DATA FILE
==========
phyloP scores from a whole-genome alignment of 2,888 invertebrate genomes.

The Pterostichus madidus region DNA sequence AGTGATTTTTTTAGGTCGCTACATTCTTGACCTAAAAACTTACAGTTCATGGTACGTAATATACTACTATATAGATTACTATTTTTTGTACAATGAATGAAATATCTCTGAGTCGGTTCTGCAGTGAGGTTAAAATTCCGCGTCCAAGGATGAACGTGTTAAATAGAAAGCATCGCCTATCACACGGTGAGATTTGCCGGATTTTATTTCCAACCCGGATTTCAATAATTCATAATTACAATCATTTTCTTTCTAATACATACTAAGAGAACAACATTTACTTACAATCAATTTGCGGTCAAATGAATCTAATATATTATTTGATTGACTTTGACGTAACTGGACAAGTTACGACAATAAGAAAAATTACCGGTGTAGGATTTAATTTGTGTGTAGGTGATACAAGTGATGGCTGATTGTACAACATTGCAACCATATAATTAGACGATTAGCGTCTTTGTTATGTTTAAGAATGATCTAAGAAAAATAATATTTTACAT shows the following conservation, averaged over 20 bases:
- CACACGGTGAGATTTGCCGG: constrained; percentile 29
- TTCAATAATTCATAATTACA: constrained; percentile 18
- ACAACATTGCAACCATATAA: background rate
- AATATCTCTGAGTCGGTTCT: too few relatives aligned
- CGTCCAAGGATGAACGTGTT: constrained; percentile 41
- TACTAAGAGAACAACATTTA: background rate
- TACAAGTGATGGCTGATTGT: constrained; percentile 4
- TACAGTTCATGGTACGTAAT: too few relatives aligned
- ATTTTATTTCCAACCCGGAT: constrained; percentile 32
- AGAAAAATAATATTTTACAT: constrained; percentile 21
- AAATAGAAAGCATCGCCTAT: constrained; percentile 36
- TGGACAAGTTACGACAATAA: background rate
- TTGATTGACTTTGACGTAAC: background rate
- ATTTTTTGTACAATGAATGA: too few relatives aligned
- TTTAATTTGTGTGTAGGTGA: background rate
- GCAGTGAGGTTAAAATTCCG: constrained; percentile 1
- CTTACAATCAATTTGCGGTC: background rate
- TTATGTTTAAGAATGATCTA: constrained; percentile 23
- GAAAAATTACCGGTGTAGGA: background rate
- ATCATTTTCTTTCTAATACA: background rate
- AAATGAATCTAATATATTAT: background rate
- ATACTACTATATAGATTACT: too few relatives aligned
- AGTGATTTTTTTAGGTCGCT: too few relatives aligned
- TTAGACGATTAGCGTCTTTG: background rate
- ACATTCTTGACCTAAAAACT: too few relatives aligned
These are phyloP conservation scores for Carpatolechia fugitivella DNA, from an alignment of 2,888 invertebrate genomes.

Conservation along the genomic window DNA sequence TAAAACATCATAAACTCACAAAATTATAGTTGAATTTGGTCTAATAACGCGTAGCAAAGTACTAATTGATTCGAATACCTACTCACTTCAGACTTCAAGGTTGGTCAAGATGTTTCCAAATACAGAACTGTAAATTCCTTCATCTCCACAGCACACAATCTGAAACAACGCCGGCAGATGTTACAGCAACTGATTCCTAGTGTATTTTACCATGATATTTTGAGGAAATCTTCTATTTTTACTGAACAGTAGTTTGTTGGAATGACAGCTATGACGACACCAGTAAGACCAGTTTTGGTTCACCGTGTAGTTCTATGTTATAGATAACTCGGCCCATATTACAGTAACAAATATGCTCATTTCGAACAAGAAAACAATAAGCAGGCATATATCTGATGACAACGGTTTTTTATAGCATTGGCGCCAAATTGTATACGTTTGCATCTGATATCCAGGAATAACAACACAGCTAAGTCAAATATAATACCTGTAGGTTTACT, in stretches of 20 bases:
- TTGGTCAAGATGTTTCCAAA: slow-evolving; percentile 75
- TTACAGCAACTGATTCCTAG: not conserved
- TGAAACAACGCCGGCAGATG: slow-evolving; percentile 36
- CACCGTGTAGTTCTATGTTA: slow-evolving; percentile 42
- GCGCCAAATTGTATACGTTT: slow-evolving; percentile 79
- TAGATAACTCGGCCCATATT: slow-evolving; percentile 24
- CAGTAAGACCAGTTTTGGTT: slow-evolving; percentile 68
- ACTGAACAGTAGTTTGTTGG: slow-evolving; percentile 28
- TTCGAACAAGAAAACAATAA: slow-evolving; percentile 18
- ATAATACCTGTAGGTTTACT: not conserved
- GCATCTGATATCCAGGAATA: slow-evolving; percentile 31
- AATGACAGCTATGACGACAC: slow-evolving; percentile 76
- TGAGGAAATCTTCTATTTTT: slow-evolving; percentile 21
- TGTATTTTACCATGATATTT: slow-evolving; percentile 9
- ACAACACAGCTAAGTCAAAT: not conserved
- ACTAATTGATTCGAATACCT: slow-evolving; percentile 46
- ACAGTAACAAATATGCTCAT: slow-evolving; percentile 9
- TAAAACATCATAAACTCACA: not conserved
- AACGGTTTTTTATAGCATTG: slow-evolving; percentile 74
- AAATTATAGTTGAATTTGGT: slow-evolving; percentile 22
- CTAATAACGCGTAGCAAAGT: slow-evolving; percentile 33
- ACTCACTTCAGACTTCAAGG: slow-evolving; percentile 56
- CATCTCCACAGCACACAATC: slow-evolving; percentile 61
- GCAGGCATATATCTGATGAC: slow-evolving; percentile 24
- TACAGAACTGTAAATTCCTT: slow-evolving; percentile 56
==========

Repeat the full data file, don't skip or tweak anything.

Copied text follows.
phyloP scores from a whole-genome alignment of 2,888 invertebrate genomes.

The Pterostichus madidus region DNA sequence AGTGATTTTTTTAGGTCGCTACATTCTTGACCTAAAAACTTACAGTTCATGGTACGTAATATACTACTATATAGATTACTATTTTTTGTACAATGAATGAAATATCTCTGAGTCGGTTCTGCAGTGAGGTTAAAATTCCGCGTCCAAGGATGAACGTGTTAAATAGAAAGCATCGCCTATCACACGGTGAGATTTGCCGGATTTTATTTCCAACCCGGATTTCAATAATTCATAATTACAATCATTTTCTTTCTAATACATACTAAGAGAACAACATTTACTTACAATCAATTTGCGGTCAAATGAATCTAATATATTATTTGATTGACTTTGACGTAACTGGACAAGTTACGACAATAAGAAAAATTACCGGTGTAGGATTTAATTTGTGTGTAGGTGATACAAGTGATGGCTGATTGTACAACATTGCAACCATATAATTAGACGATTAGCGTCTTTGTTATGTTTAAGAATGATCTAAGAAAAATAATATTTTACAT shows the following conservation, averaged over 20 bases:
- CACACGGTGAGATTTGCCGG: constrained; percentile 29
- TTCAATAATTCATAATTACA: constrained; percentile 18
- ACAACATTGCAACCATATAA: background rate
- AATATCTCTGAGTCGGTTCT: too few relatives aligned
- CGTCCAAGGATGAACGTGTT: constrained; percentile 41
- TACTAAGAGAACAACATTTA: background rate
- TACAAGTGATGGCTGATTGT: constrained; percentile 4
- TACAGTTCATGGTACGTAAT: too few relatives aligned
- ATTTTATTTCCAACCCGGAT: constrained; percentile 32
- AGAAAAATAATATTTTACAT: constrained; percentile 21
- AAATAGAAAGCATCGCCTAT: constrained; percentile 36
- TGGACAAGTTACGACAATAA: background rate
- TTGATTGACTTTGACGTAAC: background rate
- ATTTTTTGTACAATGAATGA: too few relatives aligned
- TTTAATTTGTGTGTAGGTGA: background rate
- GCAGTGAGGTTAAAATTCCG: constrained; percentile 1
- CTTACAATCAATTTGCGGTC: background rate
- TTATGTTTAAGAATGATCTA: constrained; percentile 23
- GAAAAATTACCGGTGTAGGA: background rate
- ATCATTTTCTTTCTAATACA: background rate
- AAATGAATCTAATATATTAT: background rate
- ATACTACTATATAGATTACT: too few relatives aligned
- AGTGATTTTTTTAGGTCGCT: too few relatives aligned
- TTAGACGATTAGCGTCTTTG: background rate
- ACATTCTTGACCTAAAAACT: too few relatives aligned
These are phyloP conservation scores for Carpatolechia fugitivella DNA, from an alignment of 2,888 invertebrate genomes.

Conservation along the genomic window DNA sequence TAAAACATCATAAACTCACAAAATTATAGTTGAATTTGGTCTAATAACGCGTAGCAAAGTACTAATTGATTCGAATACCTACTCACTTCAGACTTCAAGGTTGGTCAAGATGTTTCCAAATACAGAACTGTAAATTCCTTCATCTCCACAGCACACAATCTGAAACAACGCCGGCAGATGTTACAGCAACTGATTCCTAGTGTATTTTACCATGATATTTTGAGGAAATCTTCTATTTTTACTGAACAGTAGTTTGTTGGAATGACAGCTATGACGACACCAGTAAGACCAGTTTTGGTTCACCGTGTAGTTCTATGTTATAGATAACTCGGCCCATATTACAGTAACAAATATGCTCATTTCGAACAAGAAAACAATAAGCAGGCATATATCTGATGACAACGGTTTTTTATAGCATTGGCGCCAAATTGTATACGTTTGCATCTGATATCCAGGAATAACAACACAGCTAAGTCAAATATAATACCTGTAGGTTTACT, in stretches of 20 bases:
- TTGGTCAAGATGTTTCCAAA: slow-evolving; percentile 75
- TTACAGCAACTGATTCCTAG: not conserved
- TGAAACAACGCCGGCAGATG: slow-evolving; percentile 36
- CACCGTGTAGTTCTATGTTA: slow-evolving; percentile 42
- GCGCCAAATTGTATACGTTT: slow-evolving; percentile 79
- TAGATAACTCGGCCCATATT: slow-evolving; percentile 24
- CAGTAAGACCAGTTTTGGTT: slow-evolving; percentile 68
- ACTGAACAGTAGTTTGTTGG: slow-evolving; percentile 28
- TTCGAACAAGAAAACAATAA: slow-evolving; percentile 18
- ATAATACCTGTAGGTTTACT: not conserved
- GCATCTGATATCCAGGAATA: slow-evolving; percentile 31
- AATGACAGCTATGACGACAC: slow-evolving; percentile 76
- TGAGGAAATCTTCTATTTTT: slow-evolving; percentile 21
- TGTATTTTACCATGATATTT: slow-evolving; percentile 9
- ACAACACAGCTAAGTCAAAT: not conserved
- ACTAATTGATTCGAATACCT: slow-evolving; percentile 46
- ACAGTAACAAATATGCTCAT: slow-evolving; percentile 9
- TAAAACATCATAAACTCACA: not conserved
- AACGGTTTTTTATAGCATTG: slow-evolving; percentile 74
- AAATTATAGTTGAATTTGGT: slow-evolving; percentile 22
- CTAATAACGCGTAGCAAAGT: slow-evolving; percentile 33
- ACTCACTTCAGACTTCAAGG: slow-evolving; percentile 56
- CATCTCCACAGCACACAATC: slow-evolving; percentile 61
- GCAGGCATATATCTGATGAC: slow-evolving; percentile 24
- TACAGAACTGTAAATTCCTT: slow-evolving; percentile 56